The observer who glances over a rich and fertile plain, watered by rivers and streams which have, during a long series of ages, pursued the same uniform and tranquil course; the traveller who contemplates the walls and monuments of a great city, the first founding of which is lost in the night of ages, testifying, apparently, to the unchangeableness of things and places; the naturalist who examines a mountain or other locality, and finds the hills and valleys and other accidents of the soil in the very spot and condition in which they are described by history and tradition—none of these observers would at first suspect that any serious change had ever occurred to disturb the surface of the globe. Nevertheless, the earth has not always presented the calm aspect of stability which it now exhibits; it has had its convulsions, and its physical revolutions, whose story we are about to trace. The earth, like the body of an animal, is wasted, as the philosophical Hutton tells us, at the same time that it is repaired. It has a state of growth and augmentation; it has another state, which is that of diminution and decay: it is destroyed in one part to be renewed in another; and the operations by which the renewal is accomplished are as evident to the scientific eye as those by which it is destroyed. A thousand causes, aqueous, igneous, and atmospheric, are continually at work modifying the external form of the earth, wearing down the older portions of its surface, and reconstructing newer out of the older; so that in many parts of the world denudation has taken place to the extent of many thousand feet. Buried in the depths of the soil, for example, in one of those vast excavations which the intrepidity of the miner has dug in search of coal or other minerals, there are numerous phenomena which strike the mind of the inquirer, and carry their own conclusions with them. A striking increase of temperature in these subterranean places is one of the most remarkable of these. It is found that the temperature of the earth rises one degree for every sixty or seventy feet of descent from its surface. Again: if the mine be examined vertically, it is found to consist of a series of layers or beds, sometimes horizontal, but more frequently inclined, upright, or contorted and undulating—even folded back upon themselves. Then, instances are numerous where horizontal and parallel beds have been penetrated, and traversed vertically or obliquely by veins of ores or minerals totally different in their appearance and nature from the surrounding rocks. All these undulations and varying inclinations of strata are indications that some powerful cause, some violent mechanical action, has intervened to produce them. Finally, if the interior of the beds be examined more minutely—if, armed with the miner’s pick and hammer, the rock is carefully broken up—it is not impossible that the very first efforts at mining may be rewarded by the discovery of some fossilised organic form no longer found in the living state. The remains of plants and animals belonging to the earlier ages of the world, are, in fact, very common; entire strata are sometimes formed of them; and in some localities the rocks can scarcely be disturbed without yielding fragments of bones and shells, or the impressions of fossilised animals and vegetables—the buried remains of extinct creations.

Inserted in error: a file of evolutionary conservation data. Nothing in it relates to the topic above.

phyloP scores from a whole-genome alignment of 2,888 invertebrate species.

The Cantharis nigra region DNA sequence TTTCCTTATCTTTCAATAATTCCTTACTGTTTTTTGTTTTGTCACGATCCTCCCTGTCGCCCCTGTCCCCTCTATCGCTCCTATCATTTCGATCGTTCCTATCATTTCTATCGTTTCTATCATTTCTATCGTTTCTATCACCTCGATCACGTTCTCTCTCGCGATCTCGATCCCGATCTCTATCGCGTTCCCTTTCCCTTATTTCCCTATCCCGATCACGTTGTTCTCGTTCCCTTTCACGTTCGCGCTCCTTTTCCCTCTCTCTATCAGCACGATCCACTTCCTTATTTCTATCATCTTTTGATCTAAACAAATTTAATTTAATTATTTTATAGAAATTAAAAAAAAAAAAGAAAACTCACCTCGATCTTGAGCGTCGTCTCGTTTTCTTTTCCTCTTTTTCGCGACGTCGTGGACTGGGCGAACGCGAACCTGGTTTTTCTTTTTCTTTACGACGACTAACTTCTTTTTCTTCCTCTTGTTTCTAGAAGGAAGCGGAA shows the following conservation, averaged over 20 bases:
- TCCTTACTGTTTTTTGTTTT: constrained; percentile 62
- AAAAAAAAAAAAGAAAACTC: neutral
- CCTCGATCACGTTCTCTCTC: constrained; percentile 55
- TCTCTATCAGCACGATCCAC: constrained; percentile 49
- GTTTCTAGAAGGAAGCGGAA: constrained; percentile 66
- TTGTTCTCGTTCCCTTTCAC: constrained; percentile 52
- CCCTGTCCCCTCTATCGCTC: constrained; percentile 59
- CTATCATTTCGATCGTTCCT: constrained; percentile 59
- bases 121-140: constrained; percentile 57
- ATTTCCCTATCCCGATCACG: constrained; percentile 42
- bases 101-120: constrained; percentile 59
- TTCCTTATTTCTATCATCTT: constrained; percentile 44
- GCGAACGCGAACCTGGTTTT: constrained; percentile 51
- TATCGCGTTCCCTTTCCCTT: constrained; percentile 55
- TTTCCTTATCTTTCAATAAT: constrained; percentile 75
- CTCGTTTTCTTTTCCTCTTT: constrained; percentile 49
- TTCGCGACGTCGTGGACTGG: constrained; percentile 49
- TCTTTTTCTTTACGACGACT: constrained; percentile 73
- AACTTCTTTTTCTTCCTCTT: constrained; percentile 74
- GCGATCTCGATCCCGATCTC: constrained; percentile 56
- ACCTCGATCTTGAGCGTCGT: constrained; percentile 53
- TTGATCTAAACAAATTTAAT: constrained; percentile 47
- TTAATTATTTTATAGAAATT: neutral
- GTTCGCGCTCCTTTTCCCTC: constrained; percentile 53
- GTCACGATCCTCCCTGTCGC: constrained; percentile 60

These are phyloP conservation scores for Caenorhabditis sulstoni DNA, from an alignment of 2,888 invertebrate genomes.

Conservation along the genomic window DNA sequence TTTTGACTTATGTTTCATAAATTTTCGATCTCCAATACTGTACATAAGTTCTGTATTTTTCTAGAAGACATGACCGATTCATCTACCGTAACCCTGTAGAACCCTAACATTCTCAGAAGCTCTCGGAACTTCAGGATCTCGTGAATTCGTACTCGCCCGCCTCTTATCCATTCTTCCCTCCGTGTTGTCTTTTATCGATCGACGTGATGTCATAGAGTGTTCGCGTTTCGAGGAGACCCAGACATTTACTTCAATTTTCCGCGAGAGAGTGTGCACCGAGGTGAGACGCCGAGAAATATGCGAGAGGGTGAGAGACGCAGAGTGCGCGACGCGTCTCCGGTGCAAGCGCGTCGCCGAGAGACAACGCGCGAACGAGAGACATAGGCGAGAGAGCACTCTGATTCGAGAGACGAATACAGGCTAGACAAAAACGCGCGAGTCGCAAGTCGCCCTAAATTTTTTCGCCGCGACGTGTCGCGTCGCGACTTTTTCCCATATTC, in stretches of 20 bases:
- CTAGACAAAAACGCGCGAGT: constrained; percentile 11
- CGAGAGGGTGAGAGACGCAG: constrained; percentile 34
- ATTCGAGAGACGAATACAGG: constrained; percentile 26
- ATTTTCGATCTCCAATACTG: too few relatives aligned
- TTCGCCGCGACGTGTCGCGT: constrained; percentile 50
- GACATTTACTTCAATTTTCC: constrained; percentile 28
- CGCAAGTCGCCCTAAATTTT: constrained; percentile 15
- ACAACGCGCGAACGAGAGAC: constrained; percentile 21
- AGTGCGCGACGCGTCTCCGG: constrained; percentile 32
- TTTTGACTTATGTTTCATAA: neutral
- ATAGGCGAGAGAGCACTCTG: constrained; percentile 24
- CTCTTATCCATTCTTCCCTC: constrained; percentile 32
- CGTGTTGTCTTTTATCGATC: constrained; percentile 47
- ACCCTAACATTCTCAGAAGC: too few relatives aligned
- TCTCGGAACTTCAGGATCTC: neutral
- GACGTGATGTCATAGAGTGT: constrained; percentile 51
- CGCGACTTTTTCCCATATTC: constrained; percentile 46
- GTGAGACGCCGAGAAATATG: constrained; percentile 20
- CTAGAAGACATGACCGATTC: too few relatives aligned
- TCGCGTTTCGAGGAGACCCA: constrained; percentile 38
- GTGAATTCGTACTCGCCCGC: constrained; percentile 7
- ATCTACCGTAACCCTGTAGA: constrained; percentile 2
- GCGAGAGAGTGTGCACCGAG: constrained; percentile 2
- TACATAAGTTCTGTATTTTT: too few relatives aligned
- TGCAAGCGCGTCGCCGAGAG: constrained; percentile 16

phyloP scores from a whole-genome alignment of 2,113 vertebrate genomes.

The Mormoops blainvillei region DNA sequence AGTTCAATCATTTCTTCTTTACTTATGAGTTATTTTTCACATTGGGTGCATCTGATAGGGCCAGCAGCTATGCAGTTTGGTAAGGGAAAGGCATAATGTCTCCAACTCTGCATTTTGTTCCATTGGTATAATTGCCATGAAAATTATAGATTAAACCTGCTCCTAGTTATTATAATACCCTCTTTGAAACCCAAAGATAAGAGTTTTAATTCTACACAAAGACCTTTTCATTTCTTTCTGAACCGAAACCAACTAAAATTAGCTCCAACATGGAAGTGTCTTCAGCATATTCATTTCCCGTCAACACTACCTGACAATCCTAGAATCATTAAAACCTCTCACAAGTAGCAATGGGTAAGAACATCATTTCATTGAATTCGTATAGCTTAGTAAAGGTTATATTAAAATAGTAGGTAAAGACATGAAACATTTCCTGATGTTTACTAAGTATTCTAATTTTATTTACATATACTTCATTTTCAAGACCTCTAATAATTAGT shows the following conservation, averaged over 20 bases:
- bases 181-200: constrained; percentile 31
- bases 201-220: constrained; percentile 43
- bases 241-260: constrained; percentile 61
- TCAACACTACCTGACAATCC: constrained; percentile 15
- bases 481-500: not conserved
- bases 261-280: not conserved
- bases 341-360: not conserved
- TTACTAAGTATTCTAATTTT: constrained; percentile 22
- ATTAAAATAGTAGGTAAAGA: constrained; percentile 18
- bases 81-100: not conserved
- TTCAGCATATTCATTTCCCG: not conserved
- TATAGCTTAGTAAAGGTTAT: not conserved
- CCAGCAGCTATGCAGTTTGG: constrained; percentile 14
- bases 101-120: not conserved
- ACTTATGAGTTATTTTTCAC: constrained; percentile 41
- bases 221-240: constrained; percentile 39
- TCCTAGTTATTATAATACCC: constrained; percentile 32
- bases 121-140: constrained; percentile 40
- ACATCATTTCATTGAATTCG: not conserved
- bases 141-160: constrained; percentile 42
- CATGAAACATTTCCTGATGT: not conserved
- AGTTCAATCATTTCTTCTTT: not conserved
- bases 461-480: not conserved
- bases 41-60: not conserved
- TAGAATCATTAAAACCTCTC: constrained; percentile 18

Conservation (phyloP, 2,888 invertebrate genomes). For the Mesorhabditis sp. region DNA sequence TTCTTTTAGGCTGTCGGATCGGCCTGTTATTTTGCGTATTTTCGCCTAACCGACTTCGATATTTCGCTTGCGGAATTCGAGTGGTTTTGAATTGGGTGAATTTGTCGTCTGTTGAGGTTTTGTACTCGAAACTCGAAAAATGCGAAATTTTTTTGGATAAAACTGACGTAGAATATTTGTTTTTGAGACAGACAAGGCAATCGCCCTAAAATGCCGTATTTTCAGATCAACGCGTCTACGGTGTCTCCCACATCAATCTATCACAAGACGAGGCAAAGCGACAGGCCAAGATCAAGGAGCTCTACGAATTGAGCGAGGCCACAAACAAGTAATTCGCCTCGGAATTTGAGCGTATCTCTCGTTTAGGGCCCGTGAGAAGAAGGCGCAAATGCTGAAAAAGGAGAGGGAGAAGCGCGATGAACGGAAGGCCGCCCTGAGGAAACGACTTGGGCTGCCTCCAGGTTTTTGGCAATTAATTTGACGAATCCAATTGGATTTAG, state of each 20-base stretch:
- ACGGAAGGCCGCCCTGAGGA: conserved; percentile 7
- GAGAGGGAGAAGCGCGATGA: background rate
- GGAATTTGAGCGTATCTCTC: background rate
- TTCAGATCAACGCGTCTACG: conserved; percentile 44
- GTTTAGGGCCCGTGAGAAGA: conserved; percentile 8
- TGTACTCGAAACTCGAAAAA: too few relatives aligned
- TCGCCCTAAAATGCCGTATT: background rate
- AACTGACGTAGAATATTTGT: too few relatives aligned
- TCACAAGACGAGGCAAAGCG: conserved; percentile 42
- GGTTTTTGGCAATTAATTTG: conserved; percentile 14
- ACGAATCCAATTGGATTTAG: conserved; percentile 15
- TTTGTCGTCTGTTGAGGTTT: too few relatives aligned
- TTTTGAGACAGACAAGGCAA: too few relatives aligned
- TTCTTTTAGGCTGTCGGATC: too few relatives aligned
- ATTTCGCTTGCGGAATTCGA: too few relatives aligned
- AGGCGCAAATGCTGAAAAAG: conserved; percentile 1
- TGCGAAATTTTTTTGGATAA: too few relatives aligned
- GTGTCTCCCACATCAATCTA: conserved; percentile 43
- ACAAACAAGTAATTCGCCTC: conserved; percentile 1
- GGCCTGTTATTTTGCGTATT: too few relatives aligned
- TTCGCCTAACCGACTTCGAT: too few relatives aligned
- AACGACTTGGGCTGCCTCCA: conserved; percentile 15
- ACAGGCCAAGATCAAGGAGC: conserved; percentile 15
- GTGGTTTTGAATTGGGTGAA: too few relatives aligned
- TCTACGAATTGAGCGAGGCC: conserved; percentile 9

"Each facette, with its lens and nervous filament, separated from those surrounding them by the pigment in which they are enclosed, form an isolated apparatus, impenetrable to all rays of light, except those which fall perpendicularly on the centre of the facette, which alone is devoid of pigment. All rays falling obliquely are absorbed by that pigment which surrounds the gelatinous cone. It results partly from this, and partly from the immobility of the eye, that the field of vision of each facette is very limited, and that there are as many objects reflected on the optic filaments as there are corneæ. The extent, then, of the field of vision will be determined, not by the diameter of these last, but by the diameter of the entire eye, and will be in proportion to its size and convexity. But whatever may be the size of the eyes, like their fields of vision, they are independent of each other; there is always a space, greater or less, between them; and the insect cannot see objects in front of this space without turning its head. What a peculiar sensation must result from the multiplicity of images on the optic filaments! This is not more easily explained than that which happens with animals which, having two eyes, see only one image; and probably the same is the case with insects. But these eyes usually look in opposite directions, and should see two images, as in the chameleon, whose eyes move independently of each other. The clearness and length of vision will depend, continues M. Müller, on the diameter of the sphere of which the entire eye forms a segment, on the number and size of the facettes, and the length of the cones or lenses. The larger each facette, taken separately, and the more brilliant the pigment placed between the lenses, the more distinct will be the image of objects at a distance, and the less distinct that of objects near. With the latter the luminous rays diverge considerably; while those from the former are more parallel. In the first case, in traversing the pigment, they impinge obliquely on the crystalline, and consequently confuse the vision; in the second, they fall more perpendicularly on each facette.
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